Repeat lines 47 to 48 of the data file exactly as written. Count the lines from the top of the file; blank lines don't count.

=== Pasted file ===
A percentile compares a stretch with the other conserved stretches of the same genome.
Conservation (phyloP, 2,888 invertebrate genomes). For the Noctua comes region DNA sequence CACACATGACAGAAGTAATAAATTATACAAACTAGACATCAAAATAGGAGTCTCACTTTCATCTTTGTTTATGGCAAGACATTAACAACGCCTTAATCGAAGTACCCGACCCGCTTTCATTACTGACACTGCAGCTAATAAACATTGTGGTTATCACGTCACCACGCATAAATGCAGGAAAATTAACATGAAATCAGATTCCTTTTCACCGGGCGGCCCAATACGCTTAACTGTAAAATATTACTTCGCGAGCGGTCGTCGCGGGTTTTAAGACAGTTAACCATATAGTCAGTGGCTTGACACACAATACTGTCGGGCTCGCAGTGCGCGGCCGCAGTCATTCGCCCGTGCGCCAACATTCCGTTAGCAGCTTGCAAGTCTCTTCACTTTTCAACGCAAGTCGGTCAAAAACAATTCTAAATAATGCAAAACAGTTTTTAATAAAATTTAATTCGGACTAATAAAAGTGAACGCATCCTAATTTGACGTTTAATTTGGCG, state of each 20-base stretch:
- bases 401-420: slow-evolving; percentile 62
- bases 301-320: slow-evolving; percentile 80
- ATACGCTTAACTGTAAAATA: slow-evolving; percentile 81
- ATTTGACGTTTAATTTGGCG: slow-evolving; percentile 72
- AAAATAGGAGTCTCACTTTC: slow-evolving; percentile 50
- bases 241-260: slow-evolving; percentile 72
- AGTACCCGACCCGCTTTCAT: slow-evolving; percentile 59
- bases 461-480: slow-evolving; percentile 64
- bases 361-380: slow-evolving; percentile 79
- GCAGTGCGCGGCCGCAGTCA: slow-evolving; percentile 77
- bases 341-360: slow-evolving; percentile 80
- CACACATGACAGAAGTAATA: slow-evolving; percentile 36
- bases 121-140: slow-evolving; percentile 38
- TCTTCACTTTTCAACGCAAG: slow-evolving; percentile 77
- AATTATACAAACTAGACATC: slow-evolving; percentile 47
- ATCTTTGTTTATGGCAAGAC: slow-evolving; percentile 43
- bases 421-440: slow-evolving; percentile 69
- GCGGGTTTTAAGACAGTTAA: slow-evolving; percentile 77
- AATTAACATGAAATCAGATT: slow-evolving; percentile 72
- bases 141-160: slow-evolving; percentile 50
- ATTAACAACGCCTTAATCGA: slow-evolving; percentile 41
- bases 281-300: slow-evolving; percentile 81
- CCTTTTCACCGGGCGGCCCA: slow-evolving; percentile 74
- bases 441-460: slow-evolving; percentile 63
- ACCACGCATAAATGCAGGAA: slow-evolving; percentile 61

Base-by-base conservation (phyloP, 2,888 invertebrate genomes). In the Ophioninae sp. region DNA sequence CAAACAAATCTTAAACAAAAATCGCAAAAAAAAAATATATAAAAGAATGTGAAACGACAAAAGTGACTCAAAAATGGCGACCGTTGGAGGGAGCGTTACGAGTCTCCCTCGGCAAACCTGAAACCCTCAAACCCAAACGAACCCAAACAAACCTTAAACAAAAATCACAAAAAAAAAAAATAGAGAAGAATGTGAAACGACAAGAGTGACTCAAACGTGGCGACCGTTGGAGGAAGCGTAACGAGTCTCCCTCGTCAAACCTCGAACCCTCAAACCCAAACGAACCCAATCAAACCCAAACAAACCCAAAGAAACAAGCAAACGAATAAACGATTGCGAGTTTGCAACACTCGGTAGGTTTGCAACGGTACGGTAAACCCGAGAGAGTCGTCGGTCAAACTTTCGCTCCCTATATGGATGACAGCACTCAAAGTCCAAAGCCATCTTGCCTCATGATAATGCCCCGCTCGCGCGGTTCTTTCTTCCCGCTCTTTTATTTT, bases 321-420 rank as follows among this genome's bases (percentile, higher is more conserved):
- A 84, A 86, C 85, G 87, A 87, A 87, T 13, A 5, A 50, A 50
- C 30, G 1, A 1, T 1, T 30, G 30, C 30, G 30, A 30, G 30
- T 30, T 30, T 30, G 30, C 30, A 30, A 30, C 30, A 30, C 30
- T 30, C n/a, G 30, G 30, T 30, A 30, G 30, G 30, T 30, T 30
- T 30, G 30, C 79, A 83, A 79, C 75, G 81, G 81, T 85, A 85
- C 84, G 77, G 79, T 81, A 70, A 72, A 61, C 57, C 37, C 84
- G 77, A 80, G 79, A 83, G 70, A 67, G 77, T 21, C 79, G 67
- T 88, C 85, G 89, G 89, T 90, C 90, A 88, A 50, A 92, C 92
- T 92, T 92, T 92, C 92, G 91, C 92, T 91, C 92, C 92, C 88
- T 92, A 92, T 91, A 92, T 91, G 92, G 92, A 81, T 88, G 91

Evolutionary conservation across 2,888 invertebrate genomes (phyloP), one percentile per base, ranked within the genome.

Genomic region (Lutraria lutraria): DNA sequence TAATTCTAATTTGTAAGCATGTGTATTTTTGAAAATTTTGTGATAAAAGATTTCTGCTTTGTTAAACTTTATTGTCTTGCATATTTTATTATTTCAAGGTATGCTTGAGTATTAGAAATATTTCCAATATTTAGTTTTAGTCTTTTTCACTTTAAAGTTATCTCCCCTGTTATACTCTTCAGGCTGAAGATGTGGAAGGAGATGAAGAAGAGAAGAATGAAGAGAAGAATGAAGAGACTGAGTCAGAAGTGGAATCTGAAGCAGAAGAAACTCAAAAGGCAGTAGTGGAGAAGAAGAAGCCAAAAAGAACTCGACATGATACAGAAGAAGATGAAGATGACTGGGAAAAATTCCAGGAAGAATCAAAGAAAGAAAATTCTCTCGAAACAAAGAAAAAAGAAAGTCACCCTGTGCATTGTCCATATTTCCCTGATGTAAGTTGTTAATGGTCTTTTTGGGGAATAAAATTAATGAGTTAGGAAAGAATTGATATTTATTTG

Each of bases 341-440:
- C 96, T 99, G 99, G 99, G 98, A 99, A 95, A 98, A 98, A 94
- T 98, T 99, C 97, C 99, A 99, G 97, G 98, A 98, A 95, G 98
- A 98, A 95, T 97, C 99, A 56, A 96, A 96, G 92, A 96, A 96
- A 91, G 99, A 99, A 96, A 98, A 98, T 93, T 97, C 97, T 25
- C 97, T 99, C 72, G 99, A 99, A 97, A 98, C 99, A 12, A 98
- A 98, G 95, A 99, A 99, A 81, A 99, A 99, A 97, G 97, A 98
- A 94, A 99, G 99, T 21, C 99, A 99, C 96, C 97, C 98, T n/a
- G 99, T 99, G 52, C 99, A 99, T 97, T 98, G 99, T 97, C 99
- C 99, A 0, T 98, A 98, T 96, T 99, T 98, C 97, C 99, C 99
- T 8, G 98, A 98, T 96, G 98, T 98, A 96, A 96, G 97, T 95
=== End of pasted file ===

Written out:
- A 98, G 95, A 99, A 99, A 81, A 99, A 99, A 97, G 97, A 98
- A 94, A 99, G 99, T 21, C 99, A 99, C 96, C 97, C 98, T n/a